What Are the Health Benefits of Vitamins B-6 & B-12?

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Healthy adult men and women need approximately 1.3 milligrams of vitamin B-6 and 2.4 micrograms of vitamin B-12 each day. A varied diet that includes plenty of lean meat, poultry, seafood, dairy products, whole grains, beans, legumes and produce can help ensure you get enough. Like all other B vitamins, vitamins B-6 and B-12 are required to break down fats, carbohydrates and protein for energy and to support the health of many of your organ systems. Some scientific research indicates that a high intake of both may help treat or prevent certain medical disorders, but more research is needed. Do not take dietary supplements containing either nutrient until you've consulted your doctor.

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Vitamins B-6 and B-12, along with folate, another B vitamin, regulate your body's level of the amino acid homocysteine. They do this by changing homocysteine into other compounds. People who are deficient in vitamins B-6 and B-12 have higher homocysteine levels and a greater risk of developing heart disease, reported a 2007 review article published in "Diabetes and Vascular Disease Research." However, it's not yet known if elevated homocysteine contributes directly to heart disease or if it is simply a result of the condition. Increasing your overall intake of vitamins B-6 and B-12 will help keep your homocysteine concentration low, but it's unclear if this is an effective method for avoiding future heart disease.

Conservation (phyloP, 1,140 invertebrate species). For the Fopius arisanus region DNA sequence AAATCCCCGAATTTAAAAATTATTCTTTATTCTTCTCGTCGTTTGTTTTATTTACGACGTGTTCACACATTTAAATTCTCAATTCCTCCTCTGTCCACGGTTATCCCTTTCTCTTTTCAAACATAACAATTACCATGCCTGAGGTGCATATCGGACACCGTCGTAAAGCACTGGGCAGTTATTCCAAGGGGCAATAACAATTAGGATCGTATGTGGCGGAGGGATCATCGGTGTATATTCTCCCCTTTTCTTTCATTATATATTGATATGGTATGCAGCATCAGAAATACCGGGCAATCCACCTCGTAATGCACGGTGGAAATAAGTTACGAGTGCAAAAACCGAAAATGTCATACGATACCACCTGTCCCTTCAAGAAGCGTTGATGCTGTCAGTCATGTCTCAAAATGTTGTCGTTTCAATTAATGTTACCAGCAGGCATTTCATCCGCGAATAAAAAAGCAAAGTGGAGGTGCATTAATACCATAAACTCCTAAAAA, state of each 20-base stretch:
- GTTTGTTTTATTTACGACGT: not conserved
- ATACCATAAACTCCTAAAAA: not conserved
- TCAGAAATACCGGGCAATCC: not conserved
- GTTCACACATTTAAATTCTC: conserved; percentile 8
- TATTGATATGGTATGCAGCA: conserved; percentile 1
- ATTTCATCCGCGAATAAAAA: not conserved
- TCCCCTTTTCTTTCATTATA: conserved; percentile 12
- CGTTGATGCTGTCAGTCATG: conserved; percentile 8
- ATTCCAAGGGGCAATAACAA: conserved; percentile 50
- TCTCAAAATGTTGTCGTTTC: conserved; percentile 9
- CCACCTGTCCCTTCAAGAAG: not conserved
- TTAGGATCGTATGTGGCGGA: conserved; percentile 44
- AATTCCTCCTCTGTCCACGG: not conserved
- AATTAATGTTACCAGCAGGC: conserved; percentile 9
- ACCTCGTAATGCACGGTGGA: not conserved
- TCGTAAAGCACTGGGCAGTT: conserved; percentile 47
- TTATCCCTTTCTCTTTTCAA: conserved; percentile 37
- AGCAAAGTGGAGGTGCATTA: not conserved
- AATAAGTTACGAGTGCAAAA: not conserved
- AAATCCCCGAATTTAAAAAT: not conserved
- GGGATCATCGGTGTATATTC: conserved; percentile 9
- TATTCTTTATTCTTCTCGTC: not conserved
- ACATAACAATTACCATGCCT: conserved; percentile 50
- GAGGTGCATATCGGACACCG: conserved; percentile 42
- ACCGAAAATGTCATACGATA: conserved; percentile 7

Vitamin B-6 is necessary for proper brain development and for the synthesis of neurotransmitters that allow neurons, or nerve cells, to transmit electrochemical signals. It's needed for the production of serotonin, a hormone that plays a role in moderating the parts of the brain that regulate mood. Vitamin B-12 is also required to maintain neuron health. Supplementing with both nutrients may help alleviate mood disorders such as depression. Taken together, the two may aid in the prevention of age-related cognitive decline in people who are deficient in the vitamins, according to an "American Journal of Clinical Nutrition" study published in 2008.

Inadequate vitamin B-6 or B-12 can cause anemia, a condition in which your body has too few functioning red blood cells. That's because both vitamins are required for the production of hemoglobin, the part of red blood cells responsible for binding to and carrying oxygen. Anemia caused by a deficiency in vitamins B-6 or B-12 can lead to fatigue, weight loss, diarrhea, a tingling or numb sensation in the hands and feet, muscle weakness and loss of coordination. A diet high in both vitamins can prevent anemia in most people, but some health conditions, medications and lifestyle choices, including veganism or strict vegetarianism, can increase your risk of such a deficiency and may require supplementation to correct. Don't attempt to use vitamins B-6 and B-12 to self-treat anemia without your doctor's supervision.

Age-related macular degeneration, the most common cause of vision loss in people over 50 years old, occurs when the macula, a part of the eye's retina, deteriorates over time. In a study published in 2009 in the "Archives of Internal Medicine," more than 5,000 women 40 years and older were followed for seven years to determine if supplementing with three B vitamins -- folic acid, vitamin B-6 and vitamin B-12 -- could affect the incidence of age-related macular degeneration. The researchers found that supplementation significantly reduced the risk of developing the condition. More studies are needed to know if simply increasing your dietary intake of these vitamins has the same effect.

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